As agencies are expected to unveil detailed versions of their reorganization and reform plans in the president’s 2019 budget proposal, due next month, the Interior Department is giving a preview.
Secretary Ryan Zinke outlined his vision for the department to Interior senior executives last week at a “Planning for the Next 100 Years Summit” in Washington Jan. 10-11.
The general plan is to organize and manage the department based on 13 broad regions across the country. Interior “regional leaders” would head up each of the 13 areas and coordinate collaboration between the department’s bureaus to make “key management decisions,” Zinke said.
“We’re looking at reshaping our current bureau-based regional system of management and moving to a system based on ecosystems, watersheds and science, rather than the current state or regional boundaries,” he said in a video message to Interior employees. “This concept will allow Interior and the participating agencies to address concerns using a system-level approach to better manage important resources such as watersheds, trail systems, infrastructure requirements, recreational access and wildlife corridors.”
Specifically, senior executives who attended the summit were asked to consider what changes the department would need to make to begin an “expeditious, smooth transition to a common regional structure,” according to an agenda from last week’s event.
Zinke recognized the importance of maintaining traditions among Interior’s bureaus and subcomponents but said these organizations have an opportunity to work collectively on specific missions, such as permitting, recreation and environmental studies.
“How we operate and work together within an ecosystem will be more joint and collaborative in [our] approach,” he said. “To make it work, it’ll also require giving more flexibility, resources and decision-making authority to front-line superintendents and managers so that right action can be quickly made without excessive paperwork and burdensome administrative requirements. It will require our scientists to reside in the field doing research and not in the office writing grant proposals asking permission to do research. Our focus will be better field management by delivering the front line the assets they need to make better decisions.”
Not every office within the department will see such sweeping changes, and budget, personnel, legal and other administrative functions “will see little if any change at all,” Zinke said.
Zinke said he will initiate and lead the department’s reorganization, and Interior employees will later implement the plan from the field.
“Now is the time to be transformative, since 16 percent of Interior personnel today is [of] retirement age,” he said. “In five years, nearly 40 percent of Interior will be. As our Interior professionals retire, we owe it to our new and existing team members to provide transparent career progression, greater promotion and educational opportunities and the highest level of job satisfaction.”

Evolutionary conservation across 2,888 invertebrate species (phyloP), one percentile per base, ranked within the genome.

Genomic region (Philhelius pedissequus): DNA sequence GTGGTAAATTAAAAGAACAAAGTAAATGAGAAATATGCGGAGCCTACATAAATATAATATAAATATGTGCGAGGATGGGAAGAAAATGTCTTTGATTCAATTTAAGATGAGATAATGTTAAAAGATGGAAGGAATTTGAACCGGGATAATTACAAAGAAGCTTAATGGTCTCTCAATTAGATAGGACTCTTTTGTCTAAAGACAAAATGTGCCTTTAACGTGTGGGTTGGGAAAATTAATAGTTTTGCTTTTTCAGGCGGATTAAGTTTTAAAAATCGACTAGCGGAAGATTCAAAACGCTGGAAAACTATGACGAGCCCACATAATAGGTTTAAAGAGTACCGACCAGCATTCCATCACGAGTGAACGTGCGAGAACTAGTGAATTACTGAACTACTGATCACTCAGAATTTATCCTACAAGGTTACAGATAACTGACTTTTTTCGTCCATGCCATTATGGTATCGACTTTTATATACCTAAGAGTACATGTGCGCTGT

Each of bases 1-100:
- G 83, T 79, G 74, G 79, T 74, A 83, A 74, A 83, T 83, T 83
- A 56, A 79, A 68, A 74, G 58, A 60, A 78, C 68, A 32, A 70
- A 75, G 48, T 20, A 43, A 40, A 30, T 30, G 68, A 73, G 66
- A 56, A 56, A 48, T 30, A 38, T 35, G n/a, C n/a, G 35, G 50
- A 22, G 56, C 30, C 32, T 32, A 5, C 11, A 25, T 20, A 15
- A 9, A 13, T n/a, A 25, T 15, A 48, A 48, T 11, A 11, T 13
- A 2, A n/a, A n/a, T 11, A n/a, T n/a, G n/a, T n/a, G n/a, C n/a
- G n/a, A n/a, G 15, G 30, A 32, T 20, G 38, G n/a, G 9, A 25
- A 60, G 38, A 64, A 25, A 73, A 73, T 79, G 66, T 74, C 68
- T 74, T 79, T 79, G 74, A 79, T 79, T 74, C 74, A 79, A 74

The department’s senior executives have previously said they’ve felt “left in the dark” about Interior’s reorganization plans. SES members said in August that they’d had “absolutely no involvement whatsoever” in crafting the agency’s plans. Some senior executives at Interior’s Denver regional office heard about a few aspects of the reorganization plan at a meeting with top leadership over the summer.
Senior executives who attended the summit were asked to consider the advantages and disadvantages of having an Interior regional leader position coordinate field activities for the department’s leadership and staff, according to an agenda from last week’s event.
In addition, Interior senior executive service members considered what cities within their own region of the country could best serve as one of the 13 regional hubs, the agenda said. Summit attendees were asked to “pick cities with a reasonable cost of living” where they “might enjoy living.”
Senior executives, think tanks and policy organizations have acknowledged that such changes would likely require help from Congress.
Last December, the House Natural Resources Committee heard from several organizations, including the Western Energy Alliance, Coalition to Protect America’s National Parks and the Heritage Foundation, which weighed in on some of the preliminary details of Interior’s reorganization plan.
Republicans on the committee advocated for Interior reorganization and relocation, citing locality payments for federal employees in the Washington metropolitan area as one area where the department could save by moving more of its staff members to other regions.
“To complement the delegation of authority, DOI should consider relocating and/or consolidating the headquarters of some of its bureaus in the western states where much of its work is conducted,” the majority committee’s staff report on the topic reads. “Relocating DOI bureaus away from Washington, D.C., to a western state will not only improve the effectiveness and quality of service but will also bring long term savings to the American taxpayer. … While there will be an initial cost to any relocation, moving to areas with lowers costs of living will ultimately save the taxpayer money in the long-run.”
However, a few of the organizations that testified last month expressed some concern with the department’s preliminary plans. The Coalition to Protect America’s National Parks, for example, cited previous reorganizations at the National Park Service and argued that such moves created and ultimately led to current dysfunction at the agency.